Focus on ports and maritime can boost EU competitiveness
Developing Europe's port facilities would help stimulate EU integration and economic development, argues Viorica Dăncilă.
The development and improvement of European port facilities and other transport links have played an important role in the elimination of economic isolation, facilitated activity specialisation and exchange and favoured the internal division of labour and the development of national and international commerce, therefore building a solid base for economic, political and social relationships between the member states.
At EU level, a developed and interconnected port network is vital for the territorial and social cohesion of the member states and encouraging competition and economic growth, by stimulating the labour market and developing commerce and tourism.
With around 1200 maritime ports, located along over 70,000 km of coast, Europe is one of the continents that makes the best use of harbour zones.
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74 per cent of imported and exported European products pass through these ports, and 37 per cent of all EU commercial trade transits through maritime ports. Approximately three million people work directly or indirectly in this sector in 22 countries.
The movement of goods on waterways stimulates not only the activity of commercial ports and maritime and river transport companies, it also engages a whole range of national and regional economies, including industry, agriculture, trade, construction, transport and, indirectly, influences the social living standards determined by maritime trade.
In my opinion, a real challenge in terms of the development of European port facilities and transport links is related to the integration of environmental and infrastructure development objectives.
In this regard, I informed the commission that local and regional authorities often have problems providing land for the expansion of port activities and improvement of heavy ships access in European ports, while respecting European environmental and biodiversity protection standards.
In this respect, I believe that the EU must aim to ensure better integration of environmental and infrastructure development objectives, with simplified procedures.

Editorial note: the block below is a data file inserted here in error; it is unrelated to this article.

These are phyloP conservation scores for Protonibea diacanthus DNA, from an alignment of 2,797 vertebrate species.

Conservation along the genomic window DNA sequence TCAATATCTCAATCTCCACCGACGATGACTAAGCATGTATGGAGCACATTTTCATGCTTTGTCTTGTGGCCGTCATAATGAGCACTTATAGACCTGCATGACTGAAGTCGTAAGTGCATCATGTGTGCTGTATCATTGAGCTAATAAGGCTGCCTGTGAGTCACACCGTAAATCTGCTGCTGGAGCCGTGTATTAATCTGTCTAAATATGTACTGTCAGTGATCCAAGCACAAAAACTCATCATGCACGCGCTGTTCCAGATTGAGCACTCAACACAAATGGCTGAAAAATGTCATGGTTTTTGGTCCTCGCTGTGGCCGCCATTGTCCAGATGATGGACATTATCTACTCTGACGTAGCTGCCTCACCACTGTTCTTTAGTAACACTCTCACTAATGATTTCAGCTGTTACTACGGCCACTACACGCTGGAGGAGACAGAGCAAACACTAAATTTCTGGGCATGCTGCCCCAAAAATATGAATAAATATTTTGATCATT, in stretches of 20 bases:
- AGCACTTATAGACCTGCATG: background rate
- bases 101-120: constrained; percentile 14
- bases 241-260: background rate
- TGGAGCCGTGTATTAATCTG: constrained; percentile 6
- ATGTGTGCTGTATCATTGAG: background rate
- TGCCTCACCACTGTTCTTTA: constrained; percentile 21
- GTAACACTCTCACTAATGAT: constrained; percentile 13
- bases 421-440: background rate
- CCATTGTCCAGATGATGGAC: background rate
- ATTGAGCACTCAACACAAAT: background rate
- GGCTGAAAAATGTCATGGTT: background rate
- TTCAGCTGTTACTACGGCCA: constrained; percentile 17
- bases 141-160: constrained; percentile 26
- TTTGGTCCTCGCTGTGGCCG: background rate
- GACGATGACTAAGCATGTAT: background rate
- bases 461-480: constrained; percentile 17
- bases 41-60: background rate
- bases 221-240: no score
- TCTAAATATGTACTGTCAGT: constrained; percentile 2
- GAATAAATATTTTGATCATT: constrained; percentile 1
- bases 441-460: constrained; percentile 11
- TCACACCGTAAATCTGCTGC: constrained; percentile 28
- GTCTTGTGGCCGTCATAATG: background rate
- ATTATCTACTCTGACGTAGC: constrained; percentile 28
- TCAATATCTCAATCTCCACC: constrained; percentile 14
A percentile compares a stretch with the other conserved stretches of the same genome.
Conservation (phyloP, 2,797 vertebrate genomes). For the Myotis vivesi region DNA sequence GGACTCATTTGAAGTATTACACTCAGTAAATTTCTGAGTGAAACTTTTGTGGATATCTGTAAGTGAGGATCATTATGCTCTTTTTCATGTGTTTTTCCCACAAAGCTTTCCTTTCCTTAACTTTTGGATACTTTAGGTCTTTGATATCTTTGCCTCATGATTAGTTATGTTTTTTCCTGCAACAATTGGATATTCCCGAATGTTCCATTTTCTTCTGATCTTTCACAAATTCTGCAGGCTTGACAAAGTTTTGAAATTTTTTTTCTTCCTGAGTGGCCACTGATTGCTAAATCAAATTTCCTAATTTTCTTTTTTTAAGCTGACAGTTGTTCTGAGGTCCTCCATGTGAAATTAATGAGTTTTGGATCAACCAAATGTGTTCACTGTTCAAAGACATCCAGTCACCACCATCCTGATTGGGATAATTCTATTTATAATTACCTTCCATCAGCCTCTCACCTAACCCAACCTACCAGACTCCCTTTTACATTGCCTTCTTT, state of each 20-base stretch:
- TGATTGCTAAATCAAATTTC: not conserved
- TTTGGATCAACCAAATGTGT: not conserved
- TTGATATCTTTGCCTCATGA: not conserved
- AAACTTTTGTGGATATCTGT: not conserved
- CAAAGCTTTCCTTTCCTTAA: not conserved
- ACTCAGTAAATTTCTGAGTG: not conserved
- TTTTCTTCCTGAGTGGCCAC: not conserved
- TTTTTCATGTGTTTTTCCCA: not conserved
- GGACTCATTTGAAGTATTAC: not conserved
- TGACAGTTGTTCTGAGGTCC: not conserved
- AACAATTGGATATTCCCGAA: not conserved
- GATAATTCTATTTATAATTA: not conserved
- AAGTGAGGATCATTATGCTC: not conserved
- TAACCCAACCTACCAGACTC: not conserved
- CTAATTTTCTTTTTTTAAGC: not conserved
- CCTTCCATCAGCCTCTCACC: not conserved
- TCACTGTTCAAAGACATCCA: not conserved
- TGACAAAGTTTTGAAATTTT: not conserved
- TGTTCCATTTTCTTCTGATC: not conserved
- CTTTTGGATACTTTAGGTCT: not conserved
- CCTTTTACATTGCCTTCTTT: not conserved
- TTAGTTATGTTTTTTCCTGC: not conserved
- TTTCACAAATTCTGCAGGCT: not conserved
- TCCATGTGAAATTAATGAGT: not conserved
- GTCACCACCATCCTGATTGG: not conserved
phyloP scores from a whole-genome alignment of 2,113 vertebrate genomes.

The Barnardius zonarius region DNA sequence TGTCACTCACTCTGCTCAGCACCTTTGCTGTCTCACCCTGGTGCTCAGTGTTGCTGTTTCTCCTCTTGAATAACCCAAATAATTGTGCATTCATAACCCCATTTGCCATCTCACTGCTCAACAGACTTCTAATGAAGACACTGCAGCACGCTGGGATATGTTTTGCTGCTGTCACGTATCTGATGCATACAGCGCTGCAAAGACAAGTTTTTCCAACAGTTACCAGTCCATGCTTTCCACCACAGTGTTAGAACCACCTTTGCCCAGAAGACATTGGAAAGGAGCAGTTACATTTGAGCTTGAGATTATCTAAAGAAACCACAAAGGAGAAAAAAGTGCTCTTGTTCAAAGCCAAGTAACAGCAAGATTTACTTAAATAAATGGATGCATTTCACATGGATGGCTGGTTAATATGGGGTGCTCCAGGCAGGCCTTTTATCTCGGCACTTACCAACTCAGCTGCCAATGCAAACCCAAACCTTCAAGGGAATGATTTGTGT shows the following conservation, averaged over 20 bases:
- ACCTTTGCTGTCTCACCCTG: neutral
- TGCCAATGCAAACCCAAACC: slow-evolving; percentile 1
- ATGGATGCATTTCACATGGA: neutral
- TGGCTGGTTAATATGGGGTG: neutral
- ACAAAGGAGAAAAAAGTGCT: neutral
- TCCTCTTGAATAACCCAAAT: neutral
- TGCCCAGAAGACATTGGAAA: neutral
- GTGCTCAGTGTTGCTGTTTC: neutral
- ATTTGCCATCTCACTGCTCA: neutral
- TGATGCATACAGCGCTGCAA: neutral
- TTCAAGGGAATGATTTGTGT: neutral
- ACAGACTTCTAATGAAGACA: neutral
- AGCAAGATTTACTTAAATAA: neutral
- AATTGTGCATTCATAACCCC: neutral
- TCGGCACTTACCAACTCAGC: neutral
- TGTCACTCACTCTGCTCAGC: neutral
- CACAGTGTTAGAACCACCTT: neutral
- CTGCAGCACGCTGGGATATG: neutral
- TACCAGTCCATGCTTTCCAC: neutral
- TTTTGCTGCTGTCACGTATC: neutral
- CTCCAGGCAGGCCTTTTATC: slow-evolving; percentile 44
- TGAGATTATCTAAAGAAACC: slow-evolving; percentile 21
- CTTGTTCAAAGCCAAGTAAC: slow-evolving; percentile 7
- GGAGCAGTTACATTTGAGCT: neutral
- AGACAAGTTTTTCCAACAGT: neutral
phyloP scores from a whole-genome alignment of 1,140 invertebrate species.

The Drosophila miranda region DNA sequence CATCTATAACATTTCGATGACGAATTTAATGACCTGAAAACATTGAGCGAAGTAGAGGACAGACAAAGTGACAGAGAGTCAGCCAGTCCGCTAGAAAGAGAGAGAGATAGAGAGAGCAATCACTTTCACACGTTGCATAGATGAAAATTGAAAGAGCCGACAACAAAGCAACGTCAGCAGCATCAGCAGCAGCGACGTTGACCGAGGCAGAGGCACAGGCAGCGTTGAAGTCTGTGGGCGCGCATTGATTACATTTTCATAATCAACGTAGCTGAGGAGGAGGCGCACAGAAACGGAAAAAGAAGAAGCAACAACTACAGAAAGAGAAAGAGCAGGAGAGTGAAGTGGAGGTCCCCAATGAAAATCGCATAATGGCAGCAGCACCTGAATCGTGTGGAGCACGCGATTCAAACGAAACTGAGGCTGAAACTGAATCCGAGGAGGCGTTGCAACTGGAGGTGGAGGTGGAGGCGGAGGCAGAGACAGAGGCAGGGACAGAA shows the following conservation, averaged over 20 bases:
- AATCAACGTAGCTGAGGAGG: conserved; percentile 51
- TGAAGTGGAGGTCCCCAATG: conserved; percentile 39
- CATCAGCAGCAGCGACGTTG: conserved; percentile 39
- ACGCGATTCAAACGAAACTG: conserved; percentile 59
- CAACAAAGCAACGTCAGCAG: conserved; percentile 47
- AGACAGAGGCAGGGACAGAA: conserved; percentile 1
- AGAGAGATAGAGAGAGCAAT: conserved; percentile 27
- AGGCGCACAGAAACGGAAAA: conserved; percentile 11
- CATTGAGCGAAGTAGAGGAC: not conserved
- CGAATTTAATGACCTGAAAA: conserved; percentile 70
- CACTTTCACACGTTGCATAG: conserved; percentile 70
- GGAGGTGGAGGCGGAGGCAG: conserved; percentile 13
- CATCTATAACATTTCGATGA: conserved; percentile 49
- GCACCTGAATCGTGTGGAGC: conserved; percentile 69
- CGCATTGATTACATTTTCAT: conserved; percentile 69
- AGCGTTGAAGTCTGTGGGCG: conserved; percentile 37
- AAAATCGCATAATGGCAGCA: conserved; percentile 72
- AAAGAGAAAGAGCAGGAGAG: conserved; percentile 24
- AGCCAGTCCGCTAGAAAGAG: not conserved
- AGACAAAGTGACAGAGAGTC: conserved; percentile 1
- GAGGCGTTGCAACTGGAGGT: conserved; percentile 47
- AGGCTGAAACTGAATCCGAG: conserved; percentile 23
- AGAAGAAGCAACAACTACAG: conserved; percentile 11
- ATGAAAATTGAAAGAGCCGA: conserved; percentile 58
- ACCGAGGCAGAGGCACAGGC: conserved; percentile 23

The commission's response shows that the EU executive intends to create certain stakeholder consultative platforms this year, including for bodies representing authorities involved in the management of ports, in order to identify the best practices and ways to address this challenge.
A main topic on the EU agenda is the continued expansion of the EU and its international interests, which emphasises the importance of connecting the trans-European networks with those of eastern European states and of countries on the Mediterranean coast.
Transport links are an important pillar of the European integration process, which, once they cover the entire European continent, will stimulate economic development in the EU.
An example of this is short distance sea shipping, which has recorded a steady growth due to improved intermodal connections with the European road and rail network.
In this context, I believe that we need to create a favourable context for the development and improvement of European port facilities by simplifying procedures, because it stimulates European integration and economic development.
But policy incentives to take account of its environmental benefits are needed for the market to accelerate, argues Trevor Morgan.
A primary condition for quality European shipping is the prevention of unfair competition, argues Philippe Alfonso.
Sustainable renewable fuels are key to meeting the EU's ambitious 2030 energy and climate objectives, writes Malcolm McDowell.